One of the persistent joys of grandfatherhood is the chance to read aloud, and reread, some excellent books. This post continues my notes on this pleasure.
Matt Shanks (illustrator), Row Row Row Your Boat (Scholastic Australia 2016)
What a joy for Ruby to discover this book. It combines three of her major sources of delight: a kookaburra, a crocodile and the song ‘Row row row your boat’. The uncredited author has added verses to the song that introduce a koala, a platypus, a bandicoot and a kookaburra as well as the crocodile that was already there (‘If you see a crocodile don’t forget to scream’).
I don’t care terribly for the illustrations, but they do a great job with the target audience.
Pamela Allen, Alexander’s Outing (Viking 1992)
We bought this from the shop at Sydney’s Royal Botanic Gardens, which is the setting for its story of a family of ducks. A song that Ruby requests interminably is ‘Five little ducks went out one day’. The Emerging Artist, in this context known as Nana, does some wonderfully dramatic quacks in that song, and this is a book that offers great scope for more – plus there’s a silly story about a little creature lost and then recovered, thanks to kindness and cooperation. Pamela Allen is fabulous.
Bill Martin Jr and Eric Carle, Brown Bear Brown Bear What Did You See? (1967)
This was read to us at Rhyme Time at the library – a total classic that takes us through a range of colours, each attached to an animal. It’s fascinating to read this after I Went Walking (Julie Vivas and Sue Williams 1996), which follows its format closely but does something quite different with the images and has a child observing the animals and in the end having what my mother would have called a love-up with them.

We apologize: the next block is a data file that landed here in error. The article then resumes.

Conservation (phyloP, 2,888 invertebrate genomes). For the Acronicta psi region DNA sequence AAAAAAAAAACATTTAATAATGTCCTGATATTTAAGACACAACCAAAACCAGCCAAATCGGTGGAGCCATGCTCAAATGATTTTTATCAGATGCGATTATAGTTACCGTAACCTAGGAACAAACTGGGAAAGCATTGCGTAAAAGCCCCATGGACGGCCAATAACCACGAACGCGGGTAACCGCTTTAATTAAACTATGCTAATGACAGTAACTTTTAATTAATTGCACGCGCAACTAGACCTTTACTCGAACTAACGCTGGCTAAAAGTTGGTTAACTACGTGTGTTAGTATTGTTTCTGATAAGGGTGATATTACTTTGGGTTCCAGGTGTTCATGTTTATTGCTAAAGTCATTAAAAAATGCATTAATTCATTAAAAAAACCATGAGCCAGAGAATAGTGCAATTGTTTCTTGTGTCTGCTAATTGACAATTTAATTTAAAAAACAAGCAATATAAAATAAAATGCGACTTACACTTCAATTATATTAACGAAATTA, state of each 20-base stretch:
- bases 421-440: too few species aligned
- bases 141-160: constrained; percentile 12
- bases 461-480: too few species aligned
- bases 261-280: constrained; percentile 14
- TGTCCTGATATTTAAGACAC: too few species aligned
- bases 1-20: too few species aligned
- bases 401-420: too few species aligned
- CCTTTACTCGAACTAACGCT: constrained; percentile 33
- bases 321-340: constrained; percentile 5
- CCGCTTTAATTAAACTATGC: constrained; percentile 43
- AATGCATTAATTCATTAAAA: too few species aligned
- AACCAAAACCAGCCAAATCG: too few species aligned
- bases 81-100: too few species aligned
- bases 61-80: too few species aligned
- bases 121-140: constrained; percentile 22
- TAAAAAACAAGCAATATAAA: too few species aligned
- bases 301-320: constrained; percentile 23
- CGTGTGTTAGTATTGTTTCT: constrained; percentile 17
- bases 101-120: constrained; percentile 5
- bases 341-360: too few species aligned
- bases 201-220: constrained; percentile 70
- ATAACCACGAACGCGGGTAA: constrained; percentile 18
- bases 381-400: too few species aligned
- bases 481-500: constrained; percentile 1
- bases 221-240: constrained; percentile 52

Matt Cosgrove, Macca the Alpaca (Koala Books 2018)
Macca is a sweet, kind, cute creature who meets a big, tough, bullying llama named Harmer, a very different creature from llama-llama-red-pyjama llama who all the same claims the affection, or at least the fascinated attention of our young reader. The bully gets his come-uppance, the skills of the smaller, more agile creature are established, and there is an implausibly sweet reconciliation at the end. As with ‘Row Row Row Your Boat’, Ruby likes this a lot more than I do.
Isabel Sanchez Vegara, David Bowie (Little People, Big Dreams) (Lincoln Children’s Books 2019)
Not really a Ruby Read, this one. The EA and I recently spent an interesting evening with a five-year-old boy while his mother was out. We listened to ‘Old Town Road‘ at least ten times and then on the way to sleep I read to him – his choice – an encyclopaedia entry about volcanoes, and this book. It’s the story of David Bowie’s life as a fable about a boy who felt he didn’t belong becoming very successful and widely loved through, in part, embracing his difference. (Also, I didn’t know what happened to his eye.) The round-faced images are slightly jarring, but it’s a lovely framing of Bowie’s story.
Alexander’s Outing is the thirty-third book I’ve read for the 2019 Australian Women Writers Challenge. (Pamela Allen now lives in New Zealand, where she was born, but she lived and created books in Australia for many years. For a time she illustrated for that most Australian of institutions, the New South Wales Department of Education’s School Magazine.)